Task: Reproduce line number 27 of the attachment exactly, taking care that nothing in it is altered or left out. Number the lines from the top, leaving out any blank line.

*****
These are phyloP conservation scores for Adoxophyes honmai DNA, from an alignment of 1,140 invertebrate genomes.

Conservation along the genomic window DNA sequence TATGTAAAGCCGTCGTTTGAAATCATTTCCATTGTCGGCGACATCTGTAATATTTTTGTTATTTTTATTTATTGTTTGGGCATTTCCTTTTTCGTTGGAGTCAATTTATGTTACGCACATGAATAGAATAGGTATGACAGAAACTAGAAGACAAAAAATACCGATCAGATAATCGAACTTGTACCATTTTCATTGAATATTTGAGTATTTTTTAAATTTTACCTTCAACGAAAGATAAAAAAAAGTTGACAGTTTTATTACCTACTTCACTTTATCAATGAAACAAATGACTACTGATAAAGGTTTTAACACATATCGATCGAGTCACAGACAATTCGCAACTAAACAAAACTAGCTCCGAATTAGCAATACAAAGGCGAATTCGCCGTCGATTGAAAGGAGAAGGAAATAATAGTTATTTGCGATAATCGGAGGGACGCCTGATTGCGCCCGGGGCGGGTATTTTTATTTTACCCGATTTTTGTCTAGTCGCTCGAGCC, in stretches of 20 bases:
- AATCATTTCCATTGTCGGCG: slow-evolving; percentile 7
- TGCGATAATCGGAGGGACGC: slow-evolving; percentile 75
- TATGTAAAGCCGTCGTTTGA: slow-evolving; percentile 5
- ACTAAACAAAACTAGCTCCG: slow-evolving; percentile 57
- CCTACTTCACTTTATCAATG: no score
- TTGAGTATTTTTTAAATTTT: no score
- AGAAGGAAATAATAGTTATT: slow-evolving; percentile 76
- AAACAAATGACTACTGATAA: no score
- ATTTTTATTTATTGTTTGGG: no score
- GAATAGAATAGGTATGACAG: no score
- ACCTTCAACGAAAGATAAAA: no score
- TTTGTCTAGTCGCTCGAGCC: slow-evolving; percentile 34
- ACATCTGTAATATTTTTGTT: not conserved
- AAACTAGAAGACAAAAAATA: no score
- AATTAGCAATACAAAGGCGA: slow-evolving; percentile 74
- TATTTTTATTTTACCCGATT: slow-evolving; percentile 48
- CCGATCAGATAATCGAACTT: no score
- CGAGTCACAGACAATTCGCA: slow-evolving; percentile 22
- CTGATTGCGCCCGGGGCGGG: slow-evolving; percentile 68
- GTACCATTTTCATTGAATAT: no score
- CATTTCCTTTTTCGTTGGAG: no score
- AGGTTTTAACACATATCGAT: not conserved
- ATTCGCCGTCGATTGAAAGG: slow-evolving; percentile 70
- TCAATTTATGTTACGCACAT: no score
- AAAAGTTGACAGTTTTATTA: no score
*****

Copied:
- AAAAGTTGACAGTTTTATTA: no score